'Working Families Flexibility Act' Is a Crap Deal for Working FamiliesS

The U.S. House of Representatives passed the Working Families Flexibility Act (H.R. 1406) yesterday, which would amend the country's 75-year-old Fair Labor Standards Act by allowing employers and workers to "choose" to take compensatory time off rather than get time-and-a half overtime pay. Republicans say it's great for busy moms. Everyone else says the "flexible" act would ironically deliberately make it harder for workers to balance the demands of job and family.

Congress should ensure that all employees have access to paid family and sick leave, since more than 40 percent of U.S. private sector workers — and more than 80 percent of those who are low-wage workers — can't get even one paid sick day to recover from illness or take care of sick kids. More than 40 percent of all workers can't even get unpaid leave under the Family and Medical Leave Act. But yet, the GOP keeps trying to devise new and exciting ways to pay workers less money. Make no mistake: that's exactly what the misleadingly named bill would do.

Critics say the bill would be difficult to enforce, given as only about 6% of private sector employees are unionized and the Department of Labor can't follow up with everything. If workers are pressured into taking comp time instead of overtime pay — and then can't even use that comp time when they need it — where's the so-called flexibility?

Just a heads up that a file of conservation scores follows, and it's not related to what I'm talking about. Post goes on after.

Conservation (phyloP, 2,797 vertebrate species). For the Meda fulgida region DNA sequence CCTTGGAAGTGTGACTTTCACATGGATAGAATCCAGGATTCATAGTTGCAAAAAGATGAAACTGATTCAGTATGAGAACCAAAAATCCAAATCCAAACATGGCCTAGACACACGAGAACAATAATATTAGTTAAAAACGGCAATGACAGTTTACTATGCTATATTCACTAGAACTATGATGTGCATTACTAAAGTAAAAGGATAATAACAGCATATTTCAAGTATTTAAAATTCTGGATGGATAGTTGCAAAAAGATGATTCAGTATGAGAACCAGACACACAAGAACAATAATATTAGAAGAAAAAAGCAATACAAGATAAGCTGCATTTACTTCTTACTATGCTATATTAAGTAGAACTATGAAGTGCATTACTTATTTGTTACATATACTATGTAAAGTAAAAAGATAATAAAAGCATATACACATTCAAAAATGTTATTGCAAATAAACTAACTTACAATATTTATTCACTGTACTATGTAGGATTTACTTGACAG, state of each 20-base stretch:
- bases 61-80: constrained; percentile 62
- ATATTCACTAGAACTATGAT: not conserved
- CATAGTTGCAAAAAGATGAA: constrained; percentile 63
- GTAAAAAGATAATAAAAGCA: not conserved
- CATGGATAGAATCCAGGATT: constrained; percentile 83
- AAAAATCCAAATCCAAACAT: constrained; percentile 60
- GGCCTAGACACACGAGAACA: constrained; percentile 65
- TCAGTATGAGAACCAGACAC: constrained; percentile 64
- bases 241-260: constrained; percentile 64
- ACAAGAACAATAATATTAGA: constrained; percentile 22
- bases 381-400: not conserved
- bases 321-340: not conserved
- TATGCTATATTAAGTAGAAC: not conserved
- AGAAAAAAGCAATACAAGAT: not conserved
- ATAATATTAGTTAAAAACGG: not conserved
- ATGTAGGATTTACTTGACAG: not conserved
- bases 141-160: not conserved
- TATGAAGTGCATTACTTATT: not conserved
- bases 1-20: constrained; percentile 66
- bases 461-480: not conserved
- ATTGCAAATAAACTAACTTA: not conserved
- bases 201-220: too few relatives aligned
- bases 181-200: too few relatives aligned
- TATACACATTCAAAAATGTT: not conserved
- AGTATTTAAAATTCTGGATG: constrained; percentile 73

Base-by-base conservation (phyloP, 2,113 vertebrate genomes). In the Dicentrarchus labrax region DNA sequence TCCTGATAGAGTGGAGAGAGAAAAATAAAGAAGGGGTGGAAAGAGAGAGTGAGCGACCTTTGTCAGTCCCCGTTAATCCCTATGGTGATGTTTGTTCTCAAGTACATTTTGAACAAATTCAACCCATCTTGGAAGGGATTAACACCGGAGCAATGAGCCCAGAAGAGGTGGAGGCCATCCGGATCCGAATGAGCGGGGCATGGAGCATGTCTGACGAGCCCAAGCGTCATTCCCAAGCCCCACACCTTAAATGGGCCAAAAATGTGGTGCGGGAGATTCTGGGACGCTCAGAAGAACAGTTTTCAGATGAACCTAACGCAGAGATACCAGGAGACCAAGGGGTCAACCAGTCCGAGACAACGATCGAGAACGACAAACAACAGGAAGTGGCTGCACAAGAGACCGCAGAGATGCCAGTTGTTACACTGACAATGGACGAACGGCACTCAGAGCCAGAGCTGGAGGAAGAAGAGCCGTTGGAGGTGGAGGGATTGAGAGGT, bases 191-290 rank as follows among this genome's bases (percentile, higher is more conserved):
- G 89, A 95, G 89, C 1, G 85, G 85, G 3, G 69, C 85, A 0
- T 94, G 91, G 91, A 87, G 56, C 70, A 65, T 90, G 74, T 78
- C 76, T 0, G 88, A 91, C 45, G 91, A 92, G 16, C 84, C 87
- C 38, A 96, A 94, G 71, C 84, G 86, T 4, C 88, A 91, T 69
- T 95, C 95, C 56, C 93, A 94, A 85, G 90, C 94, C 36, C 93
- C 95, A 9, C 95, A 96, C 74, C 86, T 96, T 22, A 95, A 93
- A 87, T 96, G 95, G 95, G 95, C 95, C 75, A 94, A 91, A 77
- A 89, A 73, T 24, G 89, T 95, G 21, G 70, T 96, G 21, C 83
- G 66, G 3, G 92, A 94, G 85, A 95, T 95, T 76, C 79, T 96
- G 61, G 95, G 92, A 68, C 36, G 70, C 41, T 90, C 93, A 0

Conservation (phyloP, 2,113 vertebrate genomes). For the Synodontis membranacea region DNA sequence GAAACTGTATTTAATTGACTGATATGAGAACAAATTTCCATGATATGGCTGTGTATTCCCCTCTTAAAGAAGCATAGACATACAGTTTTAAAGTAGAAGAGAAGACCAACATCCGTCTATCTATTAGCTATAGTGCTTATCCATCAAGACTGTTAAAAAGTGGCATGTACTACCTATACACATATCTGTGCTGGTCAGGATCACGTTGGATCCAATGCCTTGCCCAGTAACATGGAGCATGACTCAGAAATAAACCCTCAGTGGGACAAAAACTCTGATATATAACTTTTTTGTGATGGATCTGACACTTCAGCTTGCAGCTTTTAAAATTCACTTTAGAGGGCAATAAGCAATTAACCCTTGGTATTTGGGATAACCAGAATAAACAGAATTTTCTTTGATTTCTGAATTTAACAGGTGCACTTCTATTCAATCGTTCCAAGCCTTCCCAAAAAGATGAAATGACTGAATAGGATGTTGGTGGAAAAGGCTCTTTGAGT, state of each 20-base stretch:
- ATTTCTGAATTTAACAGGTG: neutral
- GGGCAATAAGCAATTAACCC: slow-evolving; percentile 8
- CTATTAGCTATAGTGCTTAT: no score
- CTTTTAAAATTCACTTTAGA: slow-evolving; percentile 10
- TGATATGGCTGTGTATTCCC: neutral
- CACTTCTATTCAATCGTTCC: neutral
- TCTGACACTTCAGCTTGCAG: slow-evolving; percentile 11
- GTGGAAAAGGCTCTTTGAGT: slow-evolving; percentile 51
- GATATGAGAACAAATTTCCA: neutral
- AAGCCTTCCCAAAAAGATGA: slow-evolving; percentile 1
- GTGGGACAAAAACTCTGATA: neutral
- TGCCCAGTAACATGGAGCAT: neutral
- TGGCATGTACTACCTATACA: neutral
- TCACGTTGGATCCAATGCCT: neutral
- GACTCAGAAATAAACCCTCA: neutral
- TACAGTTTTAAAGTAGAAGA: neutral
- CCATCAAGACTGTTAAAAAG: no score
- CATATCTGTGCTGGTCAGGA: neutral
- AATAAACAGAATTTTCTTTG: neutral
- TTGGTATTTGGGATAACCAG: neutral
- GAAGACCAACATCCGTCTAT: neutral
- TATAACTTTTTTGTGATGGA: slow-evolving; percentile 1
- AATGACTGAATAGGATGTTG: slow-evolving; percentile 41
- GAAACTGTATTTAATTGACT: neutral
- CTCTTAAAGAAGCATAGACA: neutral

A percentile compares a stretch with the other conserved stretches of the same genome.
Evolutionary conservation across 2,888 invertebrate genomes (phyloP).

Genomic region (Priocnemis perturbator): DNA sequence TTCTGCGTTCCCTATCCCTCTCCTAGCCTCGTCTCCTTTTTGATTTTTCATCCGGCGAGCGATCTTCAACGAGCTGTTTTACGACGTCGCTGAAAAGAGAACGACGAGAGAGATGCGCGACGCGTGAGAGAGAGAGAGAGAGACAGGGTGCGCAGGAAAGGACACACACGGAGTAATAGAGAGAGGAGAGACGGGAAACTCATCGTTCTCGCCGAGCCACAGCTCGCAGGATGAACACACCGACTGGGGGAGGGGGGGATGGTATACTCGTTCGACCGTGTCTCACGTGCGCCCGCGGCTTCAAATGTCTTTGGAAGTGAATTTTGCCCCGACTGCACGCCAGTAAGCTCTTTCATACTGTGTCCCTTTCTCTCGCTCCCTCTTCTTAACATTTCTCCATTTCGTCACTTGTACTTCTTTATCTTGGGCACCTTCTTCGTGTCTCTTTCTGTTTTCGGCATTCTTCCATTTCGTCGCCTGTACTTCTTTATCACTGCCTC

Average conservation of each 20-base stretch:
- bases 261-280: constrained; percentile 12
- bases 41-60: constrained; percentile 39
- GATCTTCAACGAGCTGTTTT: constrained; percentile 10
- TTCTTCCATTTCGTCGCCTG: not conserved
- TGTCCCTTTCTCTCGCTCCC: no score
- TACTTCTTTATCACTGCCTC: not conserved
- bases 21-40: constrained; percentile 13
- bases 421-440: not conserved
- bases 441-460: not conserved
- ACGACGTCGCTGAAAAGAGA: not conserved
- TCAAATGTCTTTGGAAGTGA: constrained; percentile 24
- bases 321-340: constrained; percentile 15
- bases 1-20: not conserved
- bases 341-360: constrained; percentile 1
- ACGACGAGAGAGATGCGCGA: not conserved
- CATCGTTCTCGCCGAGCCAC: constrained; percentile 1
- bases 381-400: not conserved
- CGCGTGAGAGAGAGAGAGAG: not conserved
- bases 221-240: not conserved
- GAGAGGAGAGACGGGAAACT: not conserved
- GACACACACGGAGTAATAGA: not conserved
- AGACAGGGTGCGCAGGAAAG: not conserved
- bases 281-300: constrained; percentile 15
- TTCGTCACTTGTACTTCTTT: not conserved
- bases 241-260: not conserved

The Huffington Post further explained why it's problematic:

Federal and state labor officials already have a hard time enforcing a rather clear-cut overtime law, and workers routinely claim in court that they've been denied the time-and-a-half pay that they've earned. Given the power dynamic between bosses and employees, the use of comp time could become something less than voluntary in practice in certain workplaces.

The time-and-a-half clause of the Fair Labor Standards Act serves as the primary governor of the 40-hour work week. Employers usually don't push employees to work beyond 40 hours because it becomes expensive for the employer. But as Ross Eisenbrey of the left-leaning Economic Policy Institute has noted of comp-time proposals, allowing workplaces to convert overtime to comp time could undermine this disincentive. Depending on the language of the bill, employers might also get to decide when an employee uses that comp time.


To summarize: the bill would totally fuck over the overtime protections guaranteed by the Fair Labor Standards Act, provide few protections for workers in cases of employer misconduct or bankruptcy and would mean a pay cut for workers without any guaranteed flexibility or time off. DO NOT WANT.

Thankfully, the Obama administration has said it would veto the bill.“This legislation undermines the existing right to hard-earned overtime pay, on which many working families rely to make ends meet, while misrepresenting itself as a workplace-flexibility measure that gives power to employees over their own schedules,” the White House said earlier this week. Let's hope it doesn't even make it that far.

(Image via Facebook.)